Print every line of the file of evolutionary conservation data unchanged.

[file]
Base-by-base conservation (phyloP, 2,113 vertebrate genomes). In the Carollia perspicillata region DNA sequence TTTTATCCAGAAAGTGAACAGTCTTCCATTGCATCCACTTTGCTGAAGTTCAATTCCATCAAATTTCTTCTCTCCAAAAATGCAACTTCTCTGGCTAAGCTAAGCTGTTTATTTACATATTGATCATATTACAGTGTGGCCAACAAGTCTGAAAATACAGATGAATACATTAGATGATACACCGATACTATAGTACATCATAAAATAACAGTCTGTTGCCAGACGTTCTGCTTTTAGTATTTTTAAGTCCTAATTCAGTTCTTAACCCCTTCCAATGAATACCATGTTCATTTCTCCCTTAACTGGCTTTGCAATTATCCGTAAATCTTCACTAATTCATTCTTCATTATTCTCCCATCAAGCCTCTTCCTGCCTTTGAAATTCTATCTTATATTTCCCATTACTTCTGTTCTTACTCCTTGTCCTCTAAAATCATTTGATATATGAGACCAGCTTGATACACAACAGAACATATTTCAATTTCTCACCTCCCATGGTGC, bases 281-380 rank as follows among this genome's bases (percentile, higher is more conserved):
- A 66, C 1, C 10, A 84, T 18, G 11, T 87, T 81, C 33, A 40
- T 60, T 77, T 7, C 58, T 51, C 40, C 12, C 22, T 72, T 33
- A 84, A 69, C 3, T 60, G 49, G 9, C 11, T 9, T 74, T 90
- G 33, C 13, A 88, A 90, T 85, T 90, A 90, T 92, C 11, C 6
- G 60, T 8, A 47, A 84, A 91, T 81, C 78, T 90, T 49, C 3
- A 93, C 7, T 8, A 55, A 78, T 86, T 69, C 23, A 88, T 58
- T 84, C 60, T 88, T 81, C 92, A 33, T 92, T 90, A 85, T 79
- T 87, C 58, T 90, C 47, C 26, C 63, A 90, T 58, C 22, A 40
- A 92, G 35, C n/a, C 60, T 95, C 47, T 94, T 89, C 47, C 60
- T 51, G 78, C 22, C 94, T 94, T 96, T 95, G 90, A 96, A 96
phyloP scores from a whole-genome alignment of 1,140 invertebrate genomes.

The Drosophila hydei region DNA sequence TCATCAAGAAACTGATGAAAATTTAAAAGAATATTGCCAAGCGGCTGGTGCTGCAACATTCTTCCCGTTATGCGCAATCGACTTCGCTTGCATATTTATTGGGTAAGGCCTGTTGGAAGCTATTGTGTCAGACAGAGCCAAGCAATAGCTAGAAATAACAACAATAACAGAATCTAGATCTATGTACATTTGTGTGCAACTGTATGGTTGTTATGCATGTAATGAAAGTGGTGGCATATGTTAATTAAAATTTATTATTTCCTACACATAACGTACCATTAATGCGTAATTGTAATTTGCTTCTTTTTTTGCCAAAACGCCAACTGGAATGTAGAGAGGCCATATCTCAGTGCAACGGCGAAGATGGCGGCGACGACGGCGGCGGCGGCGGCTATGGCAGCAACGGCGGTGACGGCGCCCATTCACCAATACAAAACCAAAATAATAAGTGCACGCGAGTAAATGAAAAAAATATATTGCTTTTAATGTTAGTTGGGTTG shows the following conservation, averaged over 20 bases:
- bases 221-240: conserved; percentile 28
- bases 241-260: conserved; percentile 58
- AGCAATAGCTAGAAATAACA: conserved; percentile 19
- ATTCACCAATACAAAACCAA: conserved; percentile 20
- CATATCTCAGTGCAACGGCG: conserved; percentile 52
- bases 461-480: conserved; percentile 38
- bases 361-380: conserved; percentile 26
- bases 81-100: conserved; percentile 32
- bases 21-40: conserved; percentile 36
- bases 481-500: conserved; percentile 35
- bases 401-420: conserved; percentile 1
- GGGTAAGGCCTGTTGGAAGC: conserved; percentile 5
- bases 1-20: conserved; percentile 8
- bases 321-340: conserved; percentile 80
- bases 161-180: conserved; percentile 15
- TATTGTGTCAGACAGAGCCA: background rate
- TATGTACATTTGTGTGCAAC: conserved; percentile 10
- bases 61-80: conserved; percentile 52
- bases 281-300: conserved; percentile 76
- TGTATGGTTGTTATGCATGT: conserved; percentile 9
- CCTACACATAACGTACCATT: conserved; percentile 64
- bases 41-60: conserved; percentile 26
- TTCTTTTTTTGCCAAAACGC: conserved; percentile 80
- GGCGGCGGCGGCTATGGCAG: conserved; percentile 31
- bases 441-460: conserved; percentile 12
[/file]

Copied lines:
Base-by-base conservation (phyloP, 2,113 vertebrate genomes). In the Carollia perspicillata region DNA sequence TTTTATCCAGAAAGTGAACAGTCTTCCATTGCATCCACTTTGCTGAAGTTCAATTCCATCAAATTTCTTCTCTCCAAAAATGCAACTTCTCTGGCTAAGCTAAGCTGTTTATTTACATATTGATCATATTACAGTGTGGCCAACAAGTCTGAAAATACAGATGAATACATTAGATGATACACCGATACTATAGTACATCATAAAATAACAGTCTGTTGCCAGACGTTCTGCTTTTAGTATTTTTAAGTCCTAATTCAGTTCTTAACCCCTTCCAATGAATACCATGTTCATTTCTCCCTTAACTGGCTTTGCAATTATCCGTAAATCTTCACTAATTCATTCTTCATTATTCTCCCATCAAGCCTCTTCCTGCCTTTGAAATTCTATCTTATATTTCCCATTACTTCTGTTCTTACTCCTTGTCCTCTAAAATCATTTGATATATGAGACCAGCTTGATACACAACAGAACATATTTCAATTTCTCACCTCCCATGGTGC, bases 281-380 rank as follows among this genome's bases (percentile, higher is more conserved):
- A 66, C 1, C 10, A 84, T 18, G 11, T 87, T 81, C 33, A 40
- T 60, T 77, T 7, C 58, T 51, C 40, C 12, C 22, T 72, T 33
- A 84, A 69, C 3, T 60, G 49, G 9, C 11, T 9, T 74, T 90
- G 33, C 13, A 88, A 90, T 85, T 90, A 90, T 92, C 11, C 6
- G 60, T 8, A 47, A 84, A 91, T 81, C 78, T 90, T 49, C 3
- A 93, C 7, T 8, A 55, A 78, T 86, T 69, C 23, A 88, T 58
- T 84, C 60, T 88, T 81, C 92, A 33, T 92, T 90, A 85, T 79
- T 87, C 58, T 90, C 47, C 26, C 63, A 90, T 58, C 22, A 40
- A 92, G 35, C n/a, C 60, T 95, C 47, T 94, T 89, C 47, C 60
- T 51, G 78, C 22, C 94, T 94, T 96, T 95, G 90, A 96, A 96
phyloP scores from a whole-genome alignment of 1,140 invertebrate genomes.

The Drosophila hydei region DNA sequence TCATCAAGAAACTGATGAAAATTTAAAAGAATATTGCCAAGCGGCTGGTGCTGCAACATTCTTCCCGTTATGCGCAATCGACTTCGCTTGCATATTTATTGGGTAAGGCCTGTTGGAAGCTATTGTGTCAGACAGAGCCAAGCAATAGCTAGAAATAACAACAATAACAGAATCTAGATCTATGTACATTTGTGTGCAACTGTATGGTTGTTATGCATGTAATGAAAGTGGTGGCATATGTTAATTAAAATTTATTATTTCCTACACATAACGTACCATTAATGCGTAATTGTAATTTGCTTCTTTTTTTGCCAAAACGCCAACTGGAATGTAGAGAGGCCATATCTCAGTGCAACGGCGAAGATGGCGGCGACGACGGCGGCGGCGGCGGCTATGGCAGCAACGGCGGTGACGGCGCCCATTCACCAATACAAAACCAAAATAATAAGTGCACGCGAGTAAATGAAAAAAATATATTGCTTTTAATGTTAGTTGGGTTG shows the following conservation, averaged over 20 bases:
- bases 221-240: conserved; percentile 28
- bases 241-260: conserved; percentile 58
- AGCAATAGCTAGAAATAACA: conserved; percentile 19
- ATTCACCAATACAAAACCAA: conserved; percentile 20
- CATATCTCAGTGCAACGGCG: conserved; percentile 52
- bases 461-480: conserved; percentile 38
- bases 361-380: conserved; percentile 26
- bases 81-100: conserved; percentile 32
- bases 21-40: conserved; percentile 36
- bases 481-500: conserved; percentile 35
- bases 401-420: conserved; percentile 1
- GGGTAAGGCCTGTTGGAAGC: conserved; percentile 5
- bases 1-20: conserved; percentile 8
- bases 321-340: conserved; percentile 80
- bases 161-180: conserved; percentile 15
- TATTGTGTCAGACAGAGCCA: background rate
- TATGTACATTTGTGTGCAAC: conserved; percentile 10
- bases 61-80: conserved; percentile 52
- bases 281-300: conserved; percentile 76
- TGTATGGTTGTTATGCATGT: conserved; percentile 9
- CCTACACATAACGTACCATT: conserved; percentile 64
- bases 41-60: conserved; percentile 26
- TTCTTTTTTTGCCAAAACGC: conserved; percentile 80
- GGCGGCGGCGGCTATGGCAG: conserved; percentile 31
- bases 441-460: conserved; percentile 12